LUXEMBOURG (AFP) - Airlines are within their rights to charge passengers extra for checked-in luggage, Europe's top court ruled on Thursday in a decision that will be welcomed by low-cost carriers.
The European Court of Justice upheld a challenge by Spanish budget carrier Vueling Airlines against a Spanish law that prohibits airlines from making people pay for putting their suitcases in the aircraft's hold.
The case concerned a charge of 40 euros (S$65.33) that Vueling added to the tickets of a Spanish woman but which also applies to airlines across the continent, the EU's most senior court said.
"EU law precludes legislation, such as the Spanish law, that requires air carriers to carry, in all circumstances, not only the passenger but also baggage checked in by him for the price of the plane ticket, without any price supplement," the ECJ said.
The Luxembourg-based court said check-in baggage charges were "not an unavoidable and foreseeable item of the price of the air service" but could be an "optional price supplement in respect of a complementary service" under EU law.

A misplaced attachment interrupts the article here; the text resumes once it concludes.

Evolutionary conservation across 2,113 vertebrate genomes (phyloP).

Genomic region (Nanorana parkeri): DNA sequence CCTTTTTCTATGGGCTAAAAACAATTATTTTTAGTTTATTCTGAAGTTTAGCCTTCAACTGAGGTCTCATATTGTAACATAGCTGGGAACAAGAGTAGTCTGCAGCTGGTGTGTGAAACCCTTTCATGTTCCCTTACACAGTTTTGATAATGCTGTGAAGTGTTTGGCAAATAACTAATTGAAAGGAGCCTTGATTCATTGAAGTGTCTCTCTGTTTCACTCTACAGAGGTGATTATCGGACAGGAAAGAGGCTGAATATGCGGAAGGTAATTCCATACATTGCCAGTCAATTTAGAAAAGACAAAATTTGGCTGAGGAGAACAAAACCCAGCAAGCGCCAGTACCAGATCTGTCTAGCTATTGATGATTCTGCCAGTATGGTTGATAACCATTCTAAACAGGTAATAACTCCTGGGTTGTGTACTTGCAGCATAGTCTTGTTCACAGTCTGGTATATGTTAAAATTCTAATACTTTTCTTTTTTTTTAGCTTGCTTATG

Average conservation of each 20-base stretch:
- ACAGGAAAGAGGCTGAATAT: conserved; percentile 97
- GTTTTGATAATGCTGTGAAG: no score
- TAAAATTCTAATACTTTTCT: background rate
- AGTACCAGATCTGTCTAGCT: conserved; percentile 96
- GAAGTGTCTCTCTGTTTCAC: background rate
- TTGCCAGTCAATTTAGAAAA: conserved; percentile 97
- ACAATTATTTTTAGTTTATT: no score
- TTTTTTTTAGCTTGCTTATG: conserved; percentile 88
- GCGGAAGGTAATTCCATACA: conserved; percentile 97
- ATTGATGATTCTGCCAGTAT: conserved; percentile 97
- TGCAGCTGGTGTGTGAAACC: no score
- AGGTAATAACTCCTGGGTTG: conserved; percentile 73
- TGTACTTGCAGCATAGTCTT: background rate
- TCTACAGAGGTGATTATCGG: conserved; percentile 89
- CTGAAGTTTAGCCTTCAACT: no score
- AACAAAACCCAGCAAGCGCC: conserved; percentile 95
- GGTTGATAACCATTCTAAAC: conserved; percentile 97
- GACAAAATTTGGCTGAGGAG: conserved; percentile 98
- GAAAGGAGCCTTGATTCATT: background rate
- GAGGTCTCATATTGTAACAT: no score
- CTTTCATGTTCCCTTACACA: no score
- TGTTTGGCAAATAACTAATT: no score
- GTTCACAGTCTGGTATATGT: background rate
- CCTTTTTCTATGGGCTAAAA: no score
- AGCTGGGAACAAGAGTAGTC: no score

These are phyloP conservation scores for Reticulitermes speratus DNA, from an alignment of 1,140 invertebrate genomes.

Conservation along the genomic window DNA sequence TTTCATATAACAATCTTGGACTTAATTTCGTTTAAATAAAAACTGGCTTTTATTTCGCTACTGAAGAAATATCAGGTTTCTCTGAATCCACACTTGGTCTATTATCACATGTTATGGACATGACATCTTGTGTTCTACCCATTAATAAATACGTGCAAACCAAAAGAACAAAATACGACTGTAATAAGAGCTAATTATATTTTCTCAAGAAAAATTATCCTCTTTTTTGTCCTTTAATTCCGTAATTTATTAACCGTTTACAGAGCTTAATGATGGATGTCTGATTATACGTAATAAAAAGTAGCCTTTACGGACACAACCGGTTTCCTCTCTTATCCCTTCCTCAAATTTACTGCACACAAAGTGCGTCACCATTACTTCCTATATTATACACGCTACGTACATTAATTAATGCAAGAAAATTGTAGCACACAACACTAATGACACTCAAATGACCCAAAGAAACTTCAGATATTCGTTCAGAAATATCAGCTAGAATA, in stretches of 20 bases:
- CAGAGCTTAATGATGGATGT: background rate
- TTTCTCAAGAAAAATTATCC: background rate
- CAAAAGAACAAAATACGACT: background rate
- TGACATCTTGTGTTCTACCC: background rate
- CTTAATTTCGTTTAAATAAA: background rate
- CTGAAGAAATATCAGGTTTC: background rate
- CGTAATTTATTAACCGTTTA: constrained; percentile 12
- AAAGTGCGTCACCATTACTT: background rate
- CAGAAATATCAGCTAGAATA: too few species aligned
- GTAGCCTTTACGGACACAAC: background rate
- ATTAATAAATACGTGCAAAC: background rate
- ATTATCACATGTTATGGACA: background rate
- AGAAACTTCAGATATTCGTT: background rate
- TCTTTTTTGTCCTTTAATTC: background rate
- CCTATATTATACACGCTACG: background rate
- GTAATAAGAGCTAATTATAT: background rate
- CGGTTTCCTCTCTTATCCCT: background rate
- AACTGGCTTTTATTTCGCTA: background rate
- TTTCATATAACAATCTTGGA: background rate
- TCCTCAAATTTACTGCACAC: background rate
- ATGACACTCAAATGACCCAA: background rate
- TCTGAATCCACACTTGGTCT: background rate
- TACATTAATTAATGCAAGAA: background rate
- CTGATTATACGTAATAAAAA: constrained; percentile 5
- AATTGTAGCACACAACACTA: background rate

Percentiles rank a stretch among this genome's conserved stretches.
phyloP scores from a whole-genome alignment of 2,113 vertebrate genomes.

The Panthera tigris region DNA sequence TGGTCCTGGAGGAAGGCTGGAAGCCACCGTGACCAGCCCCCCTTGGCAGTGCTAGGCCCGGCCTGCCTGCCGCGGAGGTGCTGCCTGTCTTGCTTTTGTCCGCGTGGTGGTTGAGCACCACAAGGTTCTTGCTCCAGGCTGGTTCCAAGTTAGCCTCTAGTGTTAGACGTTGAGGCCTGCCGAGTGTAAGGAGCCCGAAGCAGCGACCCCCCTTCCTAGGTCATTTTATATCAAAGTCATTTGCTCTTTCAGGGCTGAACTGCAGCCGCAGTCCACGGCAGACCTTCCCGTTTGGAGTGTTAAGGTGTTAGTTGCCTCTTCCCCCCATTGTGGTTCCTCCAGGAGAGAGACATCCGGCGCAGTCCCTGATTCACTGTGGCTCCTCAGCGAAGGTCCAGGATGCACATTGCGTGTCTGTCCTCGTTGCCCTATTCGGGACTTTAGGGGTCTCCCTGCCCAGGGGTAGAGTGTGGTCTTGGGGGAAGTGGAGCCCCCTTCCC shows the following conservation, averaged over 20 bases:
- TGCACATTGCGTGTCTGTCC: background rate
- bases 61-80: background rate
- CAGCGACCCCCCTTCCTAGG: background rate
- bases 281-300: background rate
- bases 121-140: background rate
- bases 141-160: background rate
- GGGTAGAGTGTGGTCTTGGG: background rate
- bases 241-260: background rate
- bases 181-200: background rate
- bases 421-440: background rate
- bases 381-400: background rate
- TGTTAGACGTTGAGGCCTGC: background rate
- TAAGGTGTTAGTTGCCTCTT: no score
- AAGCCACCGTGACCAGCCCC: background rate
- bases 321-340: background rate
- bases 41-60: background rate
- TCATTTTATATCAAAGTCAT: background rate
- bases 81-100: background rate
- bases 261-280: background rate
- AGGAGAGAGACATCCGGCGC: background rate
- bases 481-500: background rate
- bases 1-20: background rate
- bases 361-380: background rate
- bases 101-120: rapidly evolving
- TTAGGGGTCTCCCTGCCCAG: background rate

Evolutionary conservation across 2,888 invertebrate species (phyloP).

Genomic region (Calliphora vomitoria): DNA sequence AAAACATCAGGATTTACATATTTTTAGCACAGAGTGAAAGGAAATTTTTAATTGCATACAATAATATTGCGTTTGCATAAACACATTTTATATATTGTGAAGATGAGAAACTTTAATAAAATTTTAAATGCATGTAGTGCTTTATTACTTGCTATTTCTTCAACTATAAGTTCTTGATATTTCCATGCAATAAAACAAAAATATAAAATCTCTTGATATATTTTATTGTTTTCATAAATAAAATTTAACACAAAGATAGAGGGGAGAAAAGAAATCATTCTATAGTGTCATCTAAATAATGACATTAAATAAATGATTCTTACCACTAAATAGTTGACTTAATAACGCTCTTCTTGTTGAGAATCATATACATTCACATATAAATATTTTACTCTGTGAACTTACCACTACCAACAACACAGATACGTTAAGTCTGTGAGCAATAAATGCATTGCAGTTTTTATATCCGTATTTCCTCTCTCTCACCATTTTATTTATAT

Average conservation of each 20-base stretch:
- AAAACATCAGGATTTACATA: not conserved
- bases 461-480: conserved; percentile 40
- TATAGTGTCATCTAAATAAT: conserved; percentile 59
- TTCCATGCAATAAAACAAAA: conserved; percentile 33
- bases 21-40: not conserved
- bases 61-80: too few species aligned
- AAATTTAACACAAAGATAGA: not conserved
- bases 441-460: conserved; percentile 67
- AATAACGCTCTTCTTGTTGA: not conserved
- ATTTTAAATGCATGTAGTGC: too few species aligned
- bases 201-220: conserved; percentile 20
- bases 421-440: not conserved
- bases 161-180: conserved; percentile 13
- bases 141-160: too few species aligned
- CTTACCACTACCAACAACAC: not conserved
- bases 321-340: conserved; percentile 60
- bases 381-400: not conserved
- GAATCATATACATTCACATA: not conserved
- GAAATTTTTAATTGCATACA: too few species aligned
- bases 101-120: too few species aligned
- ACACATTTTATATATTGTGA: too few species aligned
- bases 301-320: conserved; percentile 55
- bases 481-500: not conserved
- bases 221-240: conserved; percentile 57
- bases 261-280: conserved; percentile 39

There was no immediate reaction from Vueling, which was acquired in 2013 by International Airlines Group, the parent company which controls British Airways and Spain's Iberia.
The case was brought by a Spanish woman, Arias Villegas, who paid 241.48 euros for four return tickets between La Coruna, Spain and Amsterdam in 2010, but was then charged a further 40 euros when she checked in two bags online, the court said.
A Spanish consumer watchdog fined Vueling 3,000 euros but a Spanish court then referred the case to Luxembourg to see if it complied with EU law on pricing freedom.
The ECJ said it had noted that airlines were increasingly charging passengers for checked-in bags and that some passengers preferred to save money by travelling with only hand luggage.
"Having regard to those considerations, the service of carriage of checked-in baggage cannot be considered to be compulsory or necessary for the carriage of passengers," it said.
At the same time, the ECJ said airlines could not charge for carry-on bags, as long as they met size limits, as they were a "necessary item".